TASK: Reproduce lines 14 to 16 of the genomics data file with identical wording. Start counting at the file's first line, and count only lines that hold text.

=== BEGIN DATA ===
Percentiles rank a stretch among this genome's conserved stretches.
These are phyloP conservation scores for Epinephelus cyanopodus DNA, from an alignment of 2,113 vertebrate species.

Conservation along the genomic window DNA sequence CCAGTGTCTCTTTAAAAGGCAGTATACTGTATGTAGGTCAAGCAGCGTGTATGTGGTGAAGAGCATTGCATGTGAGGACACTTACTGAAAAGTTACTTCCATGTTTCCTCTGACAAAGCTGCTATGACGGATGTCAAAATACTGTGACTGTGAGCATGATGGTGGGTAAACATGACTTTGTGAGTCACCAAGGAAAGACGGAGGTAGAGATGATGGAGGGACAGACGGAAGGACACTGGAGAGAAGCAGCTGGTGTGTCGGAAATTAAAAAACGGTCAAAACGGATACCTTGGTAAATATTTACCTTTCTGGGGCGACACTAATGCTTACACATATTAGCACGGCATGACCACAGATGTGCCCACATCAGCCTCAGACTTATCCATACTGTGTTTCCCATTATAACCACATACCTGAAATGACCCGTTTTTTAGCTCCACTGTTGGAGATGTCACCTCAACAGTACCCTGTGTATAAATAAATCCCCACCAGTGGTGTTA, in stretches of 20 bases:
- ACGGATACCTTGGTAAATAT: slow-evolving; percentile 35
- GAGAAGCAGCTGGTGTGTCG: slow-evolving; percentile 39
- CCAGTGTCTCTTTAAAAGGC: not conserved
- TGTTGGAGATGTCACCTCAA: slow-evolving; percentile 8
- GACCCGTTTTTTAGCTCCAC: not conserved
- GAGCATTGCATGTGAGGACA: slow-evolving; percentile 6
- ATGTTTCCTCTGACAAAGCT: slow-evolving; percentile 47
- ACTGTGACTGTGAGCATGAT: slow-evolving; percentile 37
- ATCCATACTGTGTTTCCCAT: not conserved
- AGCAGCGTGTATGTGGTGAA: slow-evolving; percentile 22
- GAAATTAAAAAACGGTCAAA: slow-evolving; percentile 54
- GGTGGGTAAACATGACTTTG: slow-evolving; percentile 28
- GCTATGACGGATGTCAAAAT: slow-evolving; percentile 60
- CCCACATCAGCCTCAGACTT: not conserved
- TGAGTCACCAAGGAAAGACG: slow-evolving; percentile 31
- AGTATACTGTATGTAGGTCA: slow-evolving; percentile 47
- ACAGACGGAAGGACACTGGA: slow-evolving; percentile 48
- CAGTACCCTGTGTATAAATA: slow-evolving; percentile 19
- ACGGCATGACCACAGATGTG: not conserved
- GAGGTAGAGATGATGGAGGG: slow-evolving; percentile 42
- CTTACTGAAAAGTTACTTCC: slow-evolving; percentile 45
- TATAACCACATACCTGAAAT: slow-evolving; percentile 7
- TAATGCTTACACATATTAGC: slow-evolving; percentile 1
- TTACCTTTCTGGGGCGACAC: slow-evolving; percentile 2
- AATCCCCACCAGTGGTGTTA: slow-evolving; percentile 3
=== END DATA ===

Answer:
- GAAATTAAAAAACGGTCAAA: slow-evolving; percentile 54
- GGTGGGTAAACATGACTTTG: slow-evolving; percentile 28
- GCTATGACGGATGTCAAAAT: slow-evolving; percentile 60